What is the Free Rider Problem?

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A free rider problem is a reference to the ability of a person to receive a benefit without incurring the cost associated with it.

🤔 Understanding the free rider problem

A free rider problem occurs when an individual can reap a reward without paying for a service. Free rider problems are market failures resulting from the difficulty of coordinating who pays for what amenities and resources. In most cases, they are solved through central management and taxation. A government, homeowners association, business, or not-for-profit organization can solve a free rider problem by charging a fee or tax on all users to provide the desired service. However, the provider of a function must enforce collection from all beneficiaries or exclude people that do not pay. Otherwise, the free rider problem can lead to inefficient outcomes, including the loss of a service for which people are willing to pay.


Imagine living on a cul-de-sac in a town that gets a lot of snow. In the wintertime, everyone on the street might chip in $20 for someone to plow the road after a heavy snowfall. However, Dan might decide not to contribute to the plowing pool. But if everyone else gives an extra buck, the road can still get cleared. Dan knows that he can get the benefit of a plowed street without paying for it. Dan is a free rider, and everyone shares an extra burden to carry him.


A free rider problem is like a person hitching a ride without chipping in any gas money…

A hitchhiker wants to get from Point A to Point B, but needs someone else to provide transportation. If the hitchhiker pitches in some gas money, that may be a fair exchange for the driver picking them up. If, however, the hitchhiker doesn’t pitch in, they’re getting a literal free ride. Similarly, free riders in other domains get access to amenities or services without contributing financially or otherwise.

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What is the free rider problem?

In economic theory, the free rider problem is an example of a market failure, which arises from positive externalities (things that benefit people that didn’t pay for it) in the marketplace. Free riders can be trivial, like a person watching their neighbor’s firework show. Or they can be more significant, like a person benefiting from a neighborhood trash cleanup without contributing or participating.

Just picture a person entering through the back door on a public bus and not paying. That free rider gets a service without contributing to the cost of providing it.

When does the free rider problem arise?

Free riders become a problem when they interfere with the ability of the service in question to exist. It often arises in the context of public goods, but can also appear in private settings. In general, free-riding becomes problematic when it results in an inefficient economic outcome. For instance, the existence of a few free riders might lead others to follow suit, either out of perceived fairness or because of the observation that there is no punishment for nonpayment.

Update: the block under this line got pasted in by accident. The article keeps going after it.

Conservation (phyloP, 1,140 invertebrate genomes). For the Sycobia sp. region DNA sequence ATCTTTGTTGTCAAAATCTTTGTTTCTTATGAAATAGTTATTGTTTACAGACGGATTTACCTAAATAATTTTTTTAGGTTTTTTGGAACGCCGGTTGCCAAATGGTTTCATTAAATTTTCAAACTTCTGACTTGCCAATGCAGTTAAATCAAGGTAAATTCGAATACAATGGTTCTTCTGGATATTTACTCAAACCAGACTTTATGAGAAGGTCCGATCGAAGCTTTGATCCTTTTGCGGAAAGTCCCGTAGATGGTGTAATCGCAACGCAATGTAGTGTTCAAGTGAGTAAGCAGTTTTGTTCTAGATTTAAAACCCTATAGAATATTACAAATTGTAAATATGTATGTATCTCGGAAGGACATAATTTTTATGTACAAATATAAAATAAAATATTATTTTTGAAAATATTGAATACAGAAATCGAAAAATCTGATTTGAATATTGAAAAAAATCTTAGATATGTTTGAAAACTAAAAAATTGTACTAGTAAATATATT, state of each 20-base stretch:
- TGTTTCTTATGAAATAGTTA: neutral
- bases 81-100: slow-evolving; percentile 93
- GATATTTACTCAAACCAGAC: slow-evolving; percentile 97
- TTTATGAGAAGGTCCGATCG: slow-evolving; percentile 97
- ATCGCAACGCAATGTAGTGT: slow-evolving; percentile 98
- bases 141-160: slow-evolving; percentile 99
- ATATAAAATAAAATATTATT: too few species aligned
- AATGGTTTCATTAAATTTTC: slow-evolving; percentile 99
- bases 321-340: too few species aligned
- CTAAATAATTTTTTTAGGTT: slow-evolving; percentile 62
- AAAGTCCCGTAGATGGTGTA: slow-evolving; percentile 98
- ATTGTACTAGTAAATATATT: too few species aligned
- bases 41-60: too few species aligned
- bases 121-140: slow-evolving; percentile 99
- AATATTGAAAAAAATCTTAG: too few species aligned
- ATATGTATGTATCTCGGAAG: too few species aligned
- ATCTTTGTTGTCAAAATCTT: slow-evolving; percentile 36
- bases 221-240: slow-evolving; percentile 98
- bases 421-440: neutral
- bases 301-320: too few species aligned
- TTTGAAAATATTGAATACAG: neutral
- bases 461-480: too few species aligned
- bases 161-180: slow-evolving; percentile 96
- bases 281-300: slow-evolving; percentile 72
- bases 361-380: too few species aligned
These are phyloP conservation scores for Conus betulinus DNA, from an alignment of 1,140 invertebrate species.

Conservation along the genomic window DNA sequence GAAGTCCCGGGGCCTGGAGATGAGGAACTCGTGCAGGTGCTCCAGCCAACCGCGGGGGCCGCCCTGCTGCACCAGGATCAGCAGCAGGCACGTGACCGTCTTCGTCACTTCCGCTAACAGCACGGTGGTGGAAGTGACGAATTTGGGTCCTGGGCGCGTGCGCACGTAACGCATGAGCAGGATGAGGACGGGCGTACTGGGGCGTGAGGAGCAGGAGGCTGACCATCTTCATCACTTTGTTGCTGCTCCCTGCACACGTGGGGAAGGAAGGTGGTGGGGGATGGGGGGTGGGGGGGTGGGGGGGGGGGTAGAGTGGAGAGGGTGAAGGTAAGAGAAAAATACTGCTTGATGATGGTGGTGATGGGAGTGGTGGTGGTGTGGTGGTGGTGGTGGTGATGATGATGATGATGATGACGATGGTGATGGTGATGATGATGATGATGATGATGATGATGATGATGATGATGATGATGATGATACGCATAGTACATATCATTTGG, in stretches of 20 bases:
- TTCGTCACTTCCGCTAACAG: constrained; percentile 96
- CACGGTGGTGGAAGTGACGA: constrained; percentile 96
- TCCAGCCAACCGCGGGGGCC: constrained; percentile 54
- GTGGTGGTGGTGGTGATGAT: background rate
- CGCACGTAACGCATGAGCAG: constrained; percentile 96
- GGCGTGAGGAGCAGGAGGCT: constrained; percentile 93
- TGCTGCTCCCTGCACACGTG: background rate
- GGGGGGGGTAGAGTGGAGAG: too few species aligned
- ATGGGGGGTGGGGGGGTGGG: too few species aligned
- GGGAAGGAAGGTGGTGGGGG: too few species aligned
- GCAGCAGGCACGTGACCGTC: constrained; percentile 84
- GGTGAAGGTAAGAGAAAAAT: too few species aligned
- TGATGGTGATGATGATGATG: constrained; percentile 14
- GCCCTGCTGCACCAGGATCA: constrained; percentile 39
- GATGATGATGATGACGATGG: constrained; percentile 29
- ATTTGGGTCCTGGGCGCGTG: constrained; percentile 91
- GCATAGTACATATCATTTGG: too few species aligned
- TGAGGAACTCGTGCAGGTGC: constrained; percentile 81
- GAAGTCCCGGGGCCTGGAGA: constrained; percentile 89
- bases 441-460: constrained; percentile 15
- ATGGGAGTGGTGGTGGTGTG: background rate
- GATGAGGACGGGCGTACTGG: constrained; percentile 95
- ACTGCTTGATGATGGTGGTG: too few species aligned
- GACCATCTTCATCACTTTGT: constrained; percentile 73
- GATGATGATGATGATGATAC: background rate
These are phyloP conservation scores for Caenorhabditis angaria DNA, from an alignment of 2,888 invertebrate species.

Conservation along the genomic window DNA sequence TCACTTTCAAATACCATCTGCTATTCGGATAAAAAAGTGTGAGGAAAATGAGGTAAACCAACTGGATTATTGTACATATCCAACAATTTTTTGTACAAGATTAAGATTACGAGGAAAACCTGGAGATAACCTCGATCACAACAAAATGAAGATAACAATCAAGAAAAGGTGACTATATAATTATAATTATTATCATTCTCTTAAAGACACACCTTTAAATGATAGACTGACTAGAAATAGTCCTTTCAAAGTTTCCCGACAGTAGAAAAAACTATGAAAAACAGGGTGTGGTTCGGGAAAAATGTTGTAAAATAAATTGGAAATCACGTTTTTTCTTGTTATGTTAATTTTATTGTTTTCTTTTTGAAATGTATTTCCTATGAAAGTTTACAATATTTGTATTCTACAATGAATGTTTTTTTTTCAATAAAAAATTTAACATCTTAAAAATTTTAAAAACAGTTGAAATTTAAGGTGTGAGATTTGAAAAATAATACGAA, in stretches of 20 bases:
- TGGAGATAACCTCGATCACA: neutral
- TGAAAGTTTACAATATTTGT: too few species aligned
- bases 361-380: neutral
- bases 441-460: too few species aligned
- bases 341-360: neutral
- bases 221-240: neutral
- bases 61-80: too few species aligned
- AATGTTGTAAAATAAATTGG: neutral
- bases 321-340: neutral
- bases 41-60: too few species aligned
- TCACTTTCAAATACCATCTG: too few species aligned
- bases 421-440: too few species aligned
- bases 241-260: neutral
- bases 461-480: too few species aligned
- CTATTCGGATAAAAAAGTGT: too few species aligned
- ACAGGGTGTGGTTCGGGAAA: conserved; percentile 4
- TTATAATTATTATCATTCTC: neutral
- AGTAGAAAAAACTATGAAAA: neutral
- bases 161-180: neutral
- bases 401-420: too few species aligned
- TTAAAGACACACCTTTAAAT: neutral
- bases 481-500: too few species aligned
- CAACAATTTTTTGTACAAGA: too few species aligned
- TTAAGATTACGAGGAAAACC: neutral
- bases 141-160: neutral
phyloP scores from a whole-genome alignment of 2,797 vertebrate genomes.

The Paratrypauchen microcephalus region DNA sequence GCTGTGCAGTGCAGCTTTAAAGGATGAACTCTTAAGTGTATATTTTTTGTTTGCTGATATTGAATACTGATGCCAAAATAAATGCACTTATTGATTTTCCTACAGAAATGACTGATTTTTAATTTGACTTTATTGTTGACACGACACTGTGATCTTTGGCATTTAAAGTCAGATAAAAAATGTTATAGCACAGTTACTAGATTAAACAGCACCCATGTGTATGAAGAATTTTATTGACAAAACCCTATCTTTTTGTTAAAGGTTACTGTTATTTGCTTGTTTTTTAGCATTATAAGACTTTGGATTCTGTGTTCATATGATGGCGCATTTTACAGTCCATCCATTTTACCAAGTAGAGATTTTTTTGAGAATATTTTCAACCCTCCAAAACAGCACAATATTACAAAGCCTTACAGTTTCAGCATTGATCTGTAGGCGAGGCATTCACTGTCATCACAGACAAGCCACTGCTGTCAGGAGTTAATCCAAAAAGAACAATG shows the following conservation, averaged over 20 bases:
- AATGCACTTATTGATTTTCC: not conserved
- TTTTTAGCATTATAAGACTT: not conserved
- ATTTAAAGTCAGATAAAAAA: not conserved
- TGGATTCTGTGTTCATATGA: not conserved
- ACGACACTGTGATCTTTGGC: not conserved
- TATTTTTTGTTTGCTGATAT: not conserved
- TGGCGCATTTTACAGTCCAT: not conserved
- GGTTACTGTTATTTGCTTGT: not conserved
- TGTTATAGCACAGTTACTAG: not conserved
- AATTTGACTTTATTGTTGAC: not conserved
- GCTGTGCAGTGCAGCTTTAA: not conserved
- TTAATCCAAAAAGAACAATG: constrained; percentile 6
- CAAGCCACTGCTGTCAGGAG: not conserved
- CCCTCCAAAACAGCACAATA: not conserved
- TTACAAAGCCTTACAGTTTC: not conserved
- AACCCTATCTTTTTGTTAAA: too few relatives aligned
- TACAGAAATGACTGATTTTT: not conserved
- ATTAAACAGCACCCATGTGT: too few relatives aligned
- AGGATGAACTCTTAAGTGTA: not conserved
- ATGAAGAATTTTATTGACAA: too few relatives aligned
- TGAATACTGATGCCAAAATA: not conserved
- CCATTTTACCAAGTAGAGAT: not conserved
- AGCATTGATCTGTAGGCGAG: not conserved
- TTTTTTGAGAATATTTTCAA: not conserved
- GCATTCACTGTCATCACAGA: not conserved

If you have the choice of paying $20 for a ticket to the fair, or getting in for free, a rational person might choose not to pay. Unless there’s something unethical or immoral going on, rational choice theory (the idea that people approach choices with a rational process) would point out that you get the same value at a lower cost. However, if enough people stop paying the entrance fee, there won’t be enough money to pay the people that make it happen. Consequently, the fair might go away altogether. Even though enough people would receive more value than the cost to make it work, the free rider problem doesn’t allow them to reap that benefit of their labor.

The free rider problem usually comes up if there are high upfront expenses and low incremental costs. For instance, if you’re already driving to the airport, the additional cost of letting someone tag along is pretty small. If you spend $200 on fireworks for your family to enjoy, the neighbors watching from across the street don’t add to that cost. The problem is that there is an incentive to sit around and hope someone else pays the bill. But what if nobody does? Then, the good might not be provided at all.

Are free riders bad for the economy?

Free riders can lead to suboptimal outcomes in a free market economy. It can happen in two ways. First, it could lead to the loss of services for which people are willing to pay. Second, it can lead to overutilization of public goods, which could destroy them.

To illustrate how this works, imagine that you and your neighbor both would like a fence between your yards. You call a contractor, and they quote you $10,000 to do the work. That’s more than you are willing to pay. Let’s say you would get $7,000 worth of value by having that fence. Now, imagine that your neighbor is in the same position. They also called a contractor, got the same quote, and came to the same conclusion.

This scenario is a coordination problem. There is a total of $14,000 worth of value and a total cost of $10,000. But because there is not enough individual value to cover the full expense, it doesn’t happen. That’s a suboptimal outcome. The obvious solution is to split the cost. But what if your neighbor thinks you will build that fence whether they chip in or not? They could be tempted to let you pay the entire bill while they get the same benefit. Consequently, nothing happens, and the economic activity is lost.

The other scenario, which is also bad for the economy, is called the tragedy of the commons (when free use of commonly held goods leads to overconsumption). In this case, imagine there is a community garden that is open for anyone to take whatever they want. You happen to really like snap peas. So when the snap peas get close to fully developed, you take a few. Then you start to think about how other people also want them. This might be the only chance you get to collect some before everyone else empties the vines. So, you pick a little more than you need.